The SPD also gets the high-profile foreign ministry as well as the labour, justice, family and environment portfolios.
Schulz is expected to become foreign minister, despite having previously vowed not to take a cabinet position under Merkel.
The daily Sueddeutsche Zeitung said that Schulz, tarnished by the SPD’s poor election result, would quit as party leader, and that parliamentary floor leader Andrea Nahles was ready to take over. Schulz declined to comment.
Hamburg Mayor Olaf Scholz, a down-to-earth, pragmatic politician who was worked well with Merkel in the past, is slated to take over as finance minister, according to sources familiar with the negotiations.
Merkel’s Christian Democrats (CDU) will get the economy, defence, education and agriculture ministries while their Bavarian allies, the Christian Social Union (CSU), will provide the interior minister, with an added “homeland” portfolio, in the form of Horst Seehofer, who talks tough on migration.
The conservative bloc and the SPD began talks about renewing their alliance only after Merkel failed to agree a coalition last November with two smaller parties in the fragmented parliament.
Support for the two blocs that have dominated German post-war politics has waned even further since the election, and their alliance means the mantle of biggest opposition party now falls to the upstart anti-immigrant, eurosceptic Alliance for Germany (AfD).
After a final negotiating session lasting some 24 hours, the parties ultimately agreed to cap arbitrary fixed-term labour contracts at 18 months, down from 24, and to limit their renewal.
Conservatives balked at the SPD’s demand for a complete ban, arguing that firms needed flexibility to be competitive.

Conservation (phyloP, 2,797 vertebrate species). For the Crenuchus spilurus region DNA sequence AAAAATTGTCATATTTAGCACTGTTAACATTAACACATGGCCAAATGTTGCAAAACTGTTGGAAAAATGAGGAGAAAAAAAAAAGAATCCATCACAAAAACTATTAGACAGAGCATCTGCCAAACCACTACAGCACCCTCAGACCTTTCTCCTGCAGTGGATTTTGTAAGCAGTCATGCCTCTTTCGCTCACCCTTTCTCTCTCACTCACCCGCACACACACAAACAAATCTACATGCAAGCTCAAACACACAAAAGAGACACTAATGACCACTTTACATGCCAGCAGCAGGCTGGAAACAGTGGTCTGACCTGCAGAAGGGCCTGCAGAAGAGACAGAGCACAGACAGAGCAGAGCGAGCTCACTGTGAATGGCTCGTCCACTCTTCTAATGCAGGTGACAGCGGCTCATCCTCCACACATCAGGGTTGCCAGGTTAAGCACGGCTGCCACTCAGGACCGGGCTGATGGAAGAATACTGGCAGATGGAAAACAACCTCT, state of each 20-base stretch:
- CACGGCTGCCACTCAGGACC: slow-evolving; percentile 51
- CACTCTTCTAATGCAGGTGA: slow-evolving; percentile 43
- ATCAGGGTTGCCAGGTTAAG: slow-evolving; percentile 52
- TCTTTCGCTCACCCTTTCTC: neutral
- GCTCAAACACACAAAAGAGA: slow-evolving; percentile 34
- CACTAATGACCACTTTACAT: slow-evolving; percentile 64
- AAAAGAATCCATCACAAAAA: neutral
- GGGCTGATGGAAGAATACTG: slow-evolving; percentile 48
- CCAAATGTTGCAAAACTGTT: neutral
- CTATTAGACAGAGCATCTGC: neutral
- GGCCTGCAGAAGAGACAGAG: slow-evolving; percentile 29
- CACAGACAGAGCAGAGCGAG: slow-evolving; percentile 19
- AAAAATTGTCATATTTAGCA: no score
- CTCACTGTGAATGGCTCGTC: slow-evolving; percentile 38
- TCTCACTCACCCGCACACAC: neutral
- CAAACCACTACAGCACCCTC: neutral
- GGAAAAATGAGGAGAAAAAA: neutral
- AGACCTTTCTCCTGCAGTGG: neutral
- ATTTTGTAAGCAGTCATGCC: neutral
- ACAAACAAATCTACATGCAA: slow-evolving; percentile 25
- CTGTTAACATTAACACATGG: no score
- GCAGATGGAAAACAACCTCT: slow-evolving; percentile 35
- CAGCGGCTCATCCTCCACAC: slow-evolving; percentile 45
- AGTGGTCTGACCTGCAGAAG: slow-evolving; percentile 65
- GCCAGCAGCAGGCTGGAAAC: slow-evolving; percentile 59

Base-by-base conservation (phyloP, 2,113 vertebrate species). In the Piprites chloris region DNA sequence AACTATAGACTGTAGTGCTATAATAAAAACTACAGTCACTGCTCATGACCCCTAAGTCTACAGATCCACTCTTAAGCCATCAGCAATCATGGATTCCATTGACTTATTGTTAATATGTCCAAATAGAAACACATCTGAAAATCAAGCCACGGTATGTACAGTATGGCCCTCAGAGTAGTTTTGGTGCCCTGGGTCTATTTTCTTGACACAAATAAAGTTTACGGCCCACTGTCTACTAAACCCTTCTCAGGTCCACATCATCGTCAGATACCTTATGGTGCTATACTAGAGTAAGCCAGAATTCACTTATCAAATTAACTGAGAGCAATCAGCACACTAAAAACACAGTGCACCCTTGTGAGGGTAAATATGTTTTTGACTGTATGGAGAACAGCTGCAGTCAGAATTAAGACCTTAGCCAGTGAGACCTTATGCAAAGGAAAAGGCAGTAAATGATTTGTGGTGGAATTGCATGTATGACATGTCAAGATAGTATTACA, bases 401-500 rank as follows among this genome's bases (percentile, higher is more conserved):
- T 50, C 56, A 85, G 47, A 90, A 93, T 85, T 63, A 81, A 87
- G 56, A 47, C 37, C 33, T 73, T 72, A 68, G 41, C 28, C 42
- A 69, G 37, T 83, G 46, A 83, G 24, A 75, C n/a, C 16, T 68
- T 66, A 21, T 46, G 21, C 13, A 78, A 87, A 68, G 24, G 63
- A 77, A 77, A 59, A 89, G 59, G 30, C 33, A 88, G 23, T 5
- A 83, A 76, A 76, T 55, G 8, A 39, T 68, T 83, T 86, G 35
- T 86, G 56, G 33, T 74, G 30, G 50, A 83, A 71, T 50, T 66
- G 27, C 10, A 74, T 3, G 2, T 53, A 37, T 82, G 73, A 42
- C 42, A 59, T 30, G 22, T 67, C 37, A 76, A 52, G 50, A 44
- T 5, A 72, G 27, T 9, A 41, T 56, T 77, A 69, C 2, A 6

On healthcare, the parties agreed to set up a commission to work on a joint fee structure for private and public patients to examine whether it was feasible, a negotiating source said.
Doctors currently tend to get more money for treating private patients, and so often favour them over public patients.
Florian Hense, an economist at Berenberg, said the labour and healthcare reforms, along with more generous pension entitlements, could be expensive. “Germany may pay a price for them with slightly reduced trend growth and a less solidly financed budget after the next recession.”
That prospect may be a way off, however. The DIHK Chambers of Industry and Commerce raised its 2018 growth forecast for the German economy to a robust 2.7 percent as consumers with rising wages, secure jobs and low borrowing costs spend more while exports and company investments rebound.
“Companies have never been more upbeat,” DIHK said in its latest business survey, adding that German firms are boosting investment plans at an unprecedented pace.
But the BDI industry association said the agreement was “heading towards redistribution rather than shoring up the future”.
Alice Weidel, parliamentary leader of the AfD, tweeted: “Things could not get worse for Germany,” calling the coalition deal “insane” as it did not contain an upper limit for migration.
Additional reporting by Holger Hansen, Michael Nienaber, Joseph Nasr, Thorsten Severin, Andrea Shalal and Thomas Escritt in Berlin and Jan Strupczewski in Brussels; Writing by Michelle Martin; Editing by Kevin Liffey